The typical Evanston residents makes more than the average Illinois resident — so Evanston gets a smaller share of its residents' income tax payments returned under a state tax-sharing program.
That's by design — the state's local government distributive fund provides a flat per-capita payment to local governments — so towns with poorer residents get a larger share of the taxes their residents pay returned to them.
So while the average payment to communities statewide works out to 6 percent of taxes paid — relatively well off Evanston gets just 3.8 percent of its residents' state income tax payments back.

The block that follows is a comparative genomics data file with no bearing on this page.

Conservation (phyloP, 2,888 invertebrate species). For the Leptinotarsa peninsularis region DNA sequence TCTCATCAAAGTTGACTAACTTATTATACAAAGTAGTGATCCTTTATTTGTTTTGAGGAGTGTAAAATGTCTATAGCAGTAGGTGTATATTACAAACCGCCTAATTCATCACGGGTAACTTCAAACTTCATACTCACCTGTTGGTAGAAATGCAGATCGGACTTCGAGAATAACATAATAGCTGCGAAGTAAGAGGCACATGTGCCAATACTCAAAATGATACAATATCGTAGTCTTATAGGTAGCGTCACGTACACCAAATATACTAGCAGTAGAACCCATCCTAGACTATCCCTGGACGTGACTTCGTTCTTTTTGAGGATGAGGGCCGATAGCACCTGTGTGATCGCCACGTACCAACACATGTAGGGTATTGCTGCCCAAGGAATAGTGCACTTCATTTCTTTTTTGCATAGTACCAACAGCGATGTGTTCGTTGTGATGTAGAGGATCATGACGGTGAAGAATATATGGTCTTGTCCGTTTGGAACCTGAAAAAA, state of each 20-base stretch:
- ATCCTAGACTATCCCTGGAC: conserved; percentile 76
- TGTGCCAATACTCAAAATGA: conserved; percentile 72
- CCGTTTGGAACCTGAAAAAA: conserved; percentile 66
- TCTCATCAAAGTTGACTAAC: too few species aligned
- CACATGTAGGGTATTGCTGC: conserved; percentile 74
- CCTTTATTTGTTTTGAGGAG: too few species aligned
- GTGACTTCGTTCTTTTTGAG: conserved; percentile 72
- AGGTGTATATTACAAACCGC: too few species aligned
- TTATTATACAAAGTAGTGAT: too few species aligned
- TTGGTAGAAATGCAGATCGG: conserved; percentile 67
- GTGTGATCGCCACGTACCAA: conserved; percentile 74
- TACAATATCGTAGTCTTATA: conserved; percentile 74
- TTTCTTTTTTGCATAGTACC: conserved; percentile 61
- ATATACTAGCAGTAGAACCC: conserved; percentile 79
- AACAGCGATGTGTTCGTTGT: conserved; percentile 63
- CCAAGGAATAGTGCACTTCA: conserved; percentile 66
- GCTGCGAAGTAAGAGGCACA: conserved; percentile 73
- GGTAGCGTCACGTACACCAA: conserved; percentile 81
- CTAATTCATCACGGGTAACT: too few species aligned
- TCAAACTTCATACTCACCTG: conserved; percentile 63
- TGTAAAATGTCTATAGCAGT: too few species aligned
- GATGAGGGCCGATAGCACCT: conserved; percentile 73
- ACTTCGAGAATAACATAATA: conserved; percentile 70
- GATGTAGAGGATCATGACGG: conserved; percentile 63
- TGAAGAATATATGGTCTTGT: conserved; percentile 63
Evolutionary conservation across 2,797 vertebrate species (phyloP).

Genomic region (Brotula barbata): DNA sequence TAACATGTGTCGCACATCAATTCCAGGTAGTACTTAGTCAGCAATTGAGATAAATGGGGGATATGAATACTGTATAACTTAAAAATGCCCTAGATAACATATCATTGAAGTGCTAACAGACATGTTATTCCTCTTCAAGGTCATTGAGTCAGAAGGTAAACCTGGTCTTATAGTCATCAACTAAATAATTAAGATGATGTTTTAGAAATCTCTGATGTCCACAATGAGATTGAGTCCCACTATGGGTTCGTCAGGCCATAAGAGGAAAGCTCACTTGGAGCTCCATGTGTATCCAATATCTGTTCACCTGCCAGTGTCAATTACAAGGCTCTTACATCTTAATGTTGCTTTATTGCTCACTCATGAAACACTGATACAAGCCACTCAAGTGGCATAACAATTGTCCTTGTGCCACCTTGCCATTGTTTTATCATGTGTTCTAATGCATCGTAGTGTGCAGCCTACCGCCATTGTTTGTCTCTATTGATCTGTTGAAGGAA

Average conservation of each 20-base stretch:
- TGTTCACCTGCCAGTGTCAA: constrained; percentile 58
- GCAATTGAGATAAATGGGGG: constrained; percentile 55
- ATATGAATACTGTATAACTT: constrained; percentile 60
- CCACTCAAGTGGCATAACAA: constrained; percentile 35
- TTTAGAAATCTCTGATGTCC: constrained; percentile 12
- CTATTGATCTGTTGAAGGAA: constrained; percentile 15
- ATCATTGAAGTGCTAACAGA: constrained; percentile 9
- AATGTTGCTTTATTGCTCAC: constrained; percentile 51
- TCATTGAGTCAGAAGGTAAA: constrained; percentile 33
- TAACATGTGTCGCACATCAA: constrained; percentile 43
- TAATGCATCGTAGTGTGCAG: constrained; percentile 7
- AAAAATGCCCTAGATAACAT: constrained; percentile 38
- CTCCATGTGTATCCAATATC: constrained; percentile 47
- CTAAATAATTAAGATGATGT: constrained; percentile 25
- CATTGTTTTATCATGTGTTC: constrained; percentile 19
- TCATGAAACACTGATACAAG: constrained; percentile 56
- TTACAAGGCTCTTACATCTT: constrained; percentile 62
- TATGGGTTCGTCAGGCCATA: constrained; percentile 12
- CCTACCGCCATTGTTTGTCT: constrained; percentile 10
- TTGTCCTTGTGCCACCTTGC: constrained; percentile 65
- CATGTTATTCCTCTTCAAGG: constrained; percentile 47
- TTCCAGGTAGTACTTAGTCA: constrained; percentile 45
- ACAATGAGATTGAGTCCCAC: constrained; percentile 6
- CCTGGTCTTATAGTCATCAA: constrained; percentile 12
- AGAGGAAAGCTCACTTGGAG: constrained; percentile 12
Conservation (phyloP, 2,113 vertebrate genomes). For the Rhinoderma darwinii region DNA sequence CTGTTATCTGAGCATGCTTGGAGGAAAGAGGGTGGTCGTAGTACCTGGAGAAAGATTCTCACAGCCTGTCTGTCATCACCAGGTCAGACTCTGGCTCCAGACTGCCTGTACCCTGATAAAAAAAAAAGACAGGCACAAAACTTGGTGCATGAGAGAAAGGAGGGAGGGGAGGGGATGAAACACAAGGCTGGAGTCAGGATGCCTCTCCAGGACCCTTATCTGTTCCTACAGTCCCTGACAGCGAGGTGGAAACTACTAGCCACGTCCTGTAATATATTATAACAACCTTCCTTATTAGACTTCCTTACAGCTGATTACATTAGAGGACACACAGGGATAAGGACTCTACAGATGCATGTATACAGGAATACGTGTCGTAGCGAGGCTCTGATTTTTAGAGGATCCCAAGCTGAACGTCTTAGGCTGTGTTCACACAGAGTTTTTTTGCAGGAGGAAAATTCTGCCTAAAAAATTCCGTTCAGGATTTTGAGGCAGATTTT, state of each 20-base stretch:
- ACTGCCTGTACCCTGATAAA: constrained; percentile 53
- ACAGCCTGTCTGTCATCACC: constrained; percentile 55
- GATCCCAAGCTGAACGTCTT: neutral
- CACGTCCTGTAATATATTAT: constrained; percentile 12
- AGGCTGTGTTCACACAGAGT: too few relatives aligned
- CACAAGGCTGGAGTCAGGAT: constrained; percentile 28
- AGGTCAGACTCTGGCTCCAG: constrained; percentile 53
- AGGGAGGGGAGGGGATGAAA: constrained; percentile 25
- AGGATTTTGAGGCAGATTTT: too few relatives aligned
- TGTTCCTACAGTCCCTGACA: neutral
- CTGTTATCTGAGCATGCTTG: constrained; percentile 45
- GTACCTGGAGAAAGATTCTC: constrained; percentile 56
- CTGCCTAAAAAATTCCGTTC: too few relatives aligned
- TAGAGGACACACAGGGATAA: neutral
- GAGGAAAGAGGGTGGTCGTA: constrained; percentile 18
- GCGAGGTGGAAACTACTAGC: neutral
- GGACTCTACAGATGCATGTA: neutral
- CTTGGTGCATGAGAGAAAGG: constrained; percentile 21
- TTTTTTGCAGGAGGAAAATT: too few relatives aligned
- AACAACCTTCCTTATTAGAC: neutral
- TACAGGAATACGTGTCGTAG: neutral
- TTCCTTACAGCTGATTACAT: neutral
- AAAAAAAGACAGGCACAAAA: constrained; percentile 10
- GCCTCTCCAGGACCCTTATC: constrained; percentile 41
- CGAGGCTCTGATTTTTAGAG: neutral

City Manager Wally Bobkiewitz says Evanstonians paid $170,324,767 in state income taxes in 2012, the most recent year for which numbers are available, and got $6,603,795 back from the distributive fund.
The Daily Herald last week published an analysis of the tax data that showed a wide range of return rates — from as low as 1.3 percent in Oak Brook to as much as 17.9 percent in Waukegan.
The Herald quotes tax experts as saying the formula makes sense — because the cost of providing basic local government services is tied more closely to population than incomes.